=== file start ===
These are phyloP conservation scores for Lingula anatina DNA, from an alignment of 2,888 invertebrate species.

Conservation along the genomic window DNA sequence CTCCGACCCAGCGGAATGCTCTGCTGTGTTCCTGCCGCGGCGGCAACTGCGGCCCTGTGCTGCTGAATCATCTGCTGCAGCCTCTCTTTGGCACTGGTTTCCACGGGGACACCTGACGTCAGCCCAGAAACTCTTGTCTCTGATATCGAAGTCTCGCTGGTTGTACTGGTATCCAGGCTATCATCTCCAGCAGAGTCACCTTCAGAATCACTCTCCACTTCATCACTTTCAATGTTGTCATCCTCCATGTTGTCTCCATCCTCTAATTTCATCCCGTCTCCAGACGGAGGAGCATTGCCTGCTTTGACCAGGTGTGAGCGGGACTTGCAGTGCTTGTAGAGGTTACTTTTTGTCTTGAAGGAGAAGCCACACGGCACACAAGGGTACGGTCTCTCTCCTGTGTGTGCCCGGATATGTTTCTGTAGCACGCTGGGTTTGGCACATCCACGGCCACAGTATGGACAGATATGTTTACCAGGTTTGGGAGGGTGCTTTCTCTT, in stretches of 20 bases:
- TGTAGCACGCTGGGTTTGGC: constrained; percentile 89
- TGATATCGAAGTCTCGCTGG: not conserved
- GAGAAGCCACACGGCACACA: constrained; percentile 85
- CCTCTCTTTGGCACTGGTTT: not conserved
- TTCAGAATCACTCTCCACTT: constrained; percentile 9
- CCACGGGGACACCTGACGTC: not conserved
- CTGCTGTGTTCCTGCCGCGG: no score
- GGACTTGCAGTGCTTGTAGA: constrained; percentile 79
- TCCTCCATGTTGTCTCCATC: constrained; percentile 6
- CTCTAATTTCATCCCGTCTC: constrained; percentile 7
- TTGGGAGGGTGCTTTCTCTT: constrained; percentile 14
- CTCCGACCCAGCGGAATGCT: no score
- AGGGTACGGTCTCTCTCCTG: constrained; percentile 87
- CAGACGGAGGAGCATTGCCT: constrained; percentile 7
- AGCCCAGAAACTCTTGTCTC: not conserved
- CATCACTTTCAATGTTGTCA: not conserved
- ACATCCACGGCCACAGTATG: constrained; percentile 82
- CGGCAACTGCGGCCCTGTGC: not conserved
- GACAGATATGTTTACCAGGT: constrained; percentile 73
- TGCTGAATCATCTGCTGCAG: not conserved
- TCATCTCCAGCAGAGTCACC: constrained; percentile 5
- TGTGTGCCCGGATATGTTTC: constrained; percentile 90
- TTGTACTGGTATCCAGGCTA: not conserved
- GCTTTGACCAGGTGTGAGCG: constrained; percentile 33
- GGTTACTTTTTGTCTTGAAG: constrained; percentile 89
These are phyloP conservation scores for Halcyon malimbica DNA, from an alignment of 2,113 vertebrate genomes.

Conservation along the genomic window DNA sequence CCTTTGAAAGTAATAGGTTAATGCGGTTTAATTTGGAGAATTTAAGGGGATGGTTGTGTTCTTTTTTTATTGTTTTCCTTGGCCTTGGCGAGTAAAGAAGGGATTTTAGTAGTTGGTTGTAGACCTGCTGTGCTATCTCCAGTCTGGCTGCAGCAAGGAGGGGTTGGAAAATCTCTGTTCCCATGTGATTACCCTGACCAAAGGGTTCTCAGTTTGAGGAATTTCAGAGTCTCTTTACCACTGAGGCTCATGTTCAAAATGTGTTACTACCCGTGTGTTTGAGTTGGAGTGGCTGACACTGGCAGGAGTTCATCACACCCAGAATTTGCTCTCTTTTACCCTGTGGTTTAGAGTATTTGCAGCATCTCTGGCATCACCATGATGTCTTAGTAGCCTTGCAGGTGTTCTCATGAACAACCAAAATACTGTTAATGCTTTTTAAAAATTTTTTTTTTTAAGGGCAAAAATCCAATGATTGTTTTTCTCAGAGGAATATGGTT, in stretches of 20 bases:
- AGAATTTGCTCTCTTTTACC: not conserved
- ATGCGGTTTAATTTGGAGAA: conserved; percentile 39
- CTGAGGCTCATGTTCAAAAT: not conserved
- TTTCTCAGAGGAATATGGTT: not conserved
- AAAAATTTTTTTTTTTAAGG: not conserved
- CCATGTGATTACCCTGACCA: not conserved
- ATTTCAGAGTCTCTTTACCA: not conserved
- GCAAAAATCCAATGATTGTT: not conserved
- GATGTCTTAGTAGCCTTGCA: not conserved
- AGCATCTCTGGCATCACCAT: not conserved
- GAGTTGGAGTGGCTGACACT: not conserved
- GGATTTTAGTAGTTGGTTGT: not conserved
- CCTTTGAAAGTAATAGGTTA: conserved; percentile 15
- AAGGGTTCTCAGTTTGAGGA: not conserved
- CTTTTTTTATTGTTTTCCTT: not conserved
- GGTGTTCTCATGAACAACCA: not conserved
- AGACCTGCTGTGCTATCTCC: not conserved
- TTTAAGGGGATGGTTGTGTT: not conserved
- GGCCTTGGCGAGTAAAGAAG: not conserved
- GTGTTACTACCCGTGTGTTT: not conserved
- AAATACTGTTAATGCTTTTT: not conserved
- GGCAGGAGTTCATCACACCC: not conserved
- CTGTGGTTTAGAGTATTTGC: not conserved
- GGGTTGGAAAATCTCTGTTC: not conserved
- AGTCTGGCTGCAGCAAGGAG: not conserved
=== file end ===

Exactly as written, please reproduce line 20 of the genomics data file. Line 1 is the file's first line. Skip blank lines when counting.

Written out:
- CGGCAACTGCGGCCCTGTGC: not conserved